For years, Anthony Perkins resented being identified as serial killer/mamma’s boy Norman Bates, so much so that it’s said that when a fan would approach him for an autograph he would glare back to scare away unwanted attention. As an actor working within the studio system from a young age, Perkins certainly appreciated the role at the time (he recounted later that the experience of making the original Psycho was one of the best times of his life) but felt that the public’s perception of him hindered him from acquiring better parts.
Perkins must have made his peace in the intervening years between 1960 and 1983, for he returned to the part that made him famous in Psycho II. The box office of the early 80’s was in the grip of the rise of the slasher film and the subgenre’s countless sequels and ripoffs, spearheaded by the Halloween and Friday the 13th films. Many newspaper articles had traced the genesis of the current trend back to Alfred Hitchcock’s landmark film, and Universal Pictures, at the time experiencing its second horror renaissance (its output between 1981 and 1983 included Halloween II & III, Cat People, Jaws 3-D and The Thing), realized it owned the rights to the great grandfather of slasher movies and sought to cash in.
Sir Alfred died in 1980 so a protégé, Richard Franklin, director of the Australian thriller Road Games, was brought aboard to direct, from a script by future Fright Night and Child’s Play director, Tom Holland. The result is a film that works surprisingly well in the shadow of Hitchcock’s masterpiece, generating suspense and psychological tension while updating the gore effects for the modern era.
The film begins with the famous Psycho shower scene, which to audiences in 1983, thanks to frequent play on broadcast television, would have been part of the collective consciousness. It’s been 22 years since Norman Bates dressed up like his dead mother and murdered unsuspecting travelers in his roadside motel. Declared legally sane (but under protest from original Psycho co-star Vera Miles), he is released under the care of psychiatrist Robert Loggia and returns to his family home. He gets a job at a diner, where he meets Mary (Meg Tilly, Jennifer’s sister). Lacking a place to stay, Mary accepts Norman’s offer to bunk at his motel. But soon, “Mother” begins leaving threatening notes and making phone calls, and before long the body count begins. An early victim is played by a young Dennis Franz, a decade before NYPD Blue, when his career consisted of playing sleazebags in every Brian DePalma movie.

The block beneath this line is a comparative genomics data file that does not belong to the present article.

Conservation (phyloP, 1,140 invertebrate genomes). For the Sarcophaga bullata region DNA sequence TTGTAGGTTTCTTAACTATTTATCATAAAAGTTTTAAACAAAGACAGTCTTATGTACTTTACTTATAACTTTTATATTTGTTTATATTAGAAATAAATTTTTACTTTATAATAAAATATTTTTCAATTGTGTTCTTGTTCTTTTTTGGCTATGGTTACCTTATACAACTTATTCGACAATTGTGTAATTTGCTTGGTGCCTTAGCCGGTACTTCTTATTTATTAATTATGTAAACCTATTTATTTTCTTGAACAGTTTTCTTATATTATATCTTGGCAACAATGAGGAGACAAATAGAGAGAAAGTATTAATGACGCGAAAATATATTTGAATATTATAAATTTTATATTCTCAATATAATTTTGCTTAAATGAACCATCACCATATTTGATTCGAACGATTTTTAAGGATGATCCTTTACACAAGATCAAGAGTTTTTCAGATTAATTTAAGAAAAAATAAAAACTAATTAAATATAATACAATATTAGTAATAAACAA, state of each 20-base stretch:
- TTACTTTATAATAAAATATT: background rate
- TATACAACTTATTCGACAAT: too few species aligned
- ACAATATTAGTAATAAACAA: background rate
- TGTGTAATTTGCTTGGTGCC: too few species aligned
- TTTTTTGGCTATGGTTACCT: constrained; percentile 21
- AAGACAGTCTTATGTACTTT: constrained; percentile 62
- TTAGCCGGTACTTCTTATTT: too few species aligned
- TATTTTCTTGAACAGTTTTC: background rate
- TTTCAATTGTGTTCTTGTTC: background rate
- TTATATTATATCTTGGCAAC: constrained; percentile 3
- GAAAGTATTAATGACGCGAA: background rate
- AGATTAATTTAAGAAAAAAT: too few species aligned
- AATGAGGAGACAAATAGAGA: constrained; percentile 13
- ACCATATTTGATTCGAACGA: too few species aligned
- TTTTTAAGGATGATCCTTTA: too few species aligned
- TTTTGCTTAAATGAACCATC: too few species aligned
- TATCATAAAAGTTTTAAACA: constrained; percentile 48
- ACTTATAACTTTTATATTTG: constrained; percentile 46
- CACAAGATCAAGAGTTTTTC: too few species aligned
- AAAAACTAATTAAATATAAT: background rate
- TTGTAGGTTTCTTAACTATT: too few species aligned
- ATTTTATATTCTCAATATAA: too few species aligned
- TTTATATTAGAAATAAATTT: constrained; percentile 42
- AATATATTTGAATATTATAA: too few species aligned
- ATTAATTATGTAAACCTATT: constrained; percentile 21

Perkins carefully modulates Norman’s arc from a man scarred by the past making tentative steps back into society, to later in the film as his mask of sanity begins to slip. We are allowed to feel sympathy for Norman in contrast to our attitudes toward him in the first film - where we assumed he was dominated by his overbearing mother – here, if other players in his life would have just let him alone we imagine that he may have been capable of a full recovery.
Holland’s script gives Perkins a lot to work with, and the actor gives it his all. Holland also pays homage to the Hitchcock’s masterpiece while subverting audience expectations time and again, eventually culminating in a series of twists that shed new light on the events of the first film.
The success of the film demanded a sequel, which a re-invigorated Perkins agreed to in exchange for the opportunity to direct. Psycho III was released in 1986. Perkins returned once more to the role in the Mick Garris directed Psycho IV: The Beginning, for cable TV, in 1990. Psycho IV was written by original Psycho screenwriter Joseph Stephano, and explores the backstory of Norman Bates (former E.T. child star Henry Thomas) and his Mother (Olivia Hussey).
Anthony Perkins directed one more feature, the cannibal comedy Lucky Stiff in 1988, before his death in 1992. His widow was one of the passengers aboard American Airlines flight 11 on September 11th, 2001. His son, Oz Perkins, who appears as a young Norman Bates in Psycho II, starred in the horror comedy Dead & Breakfast in 2004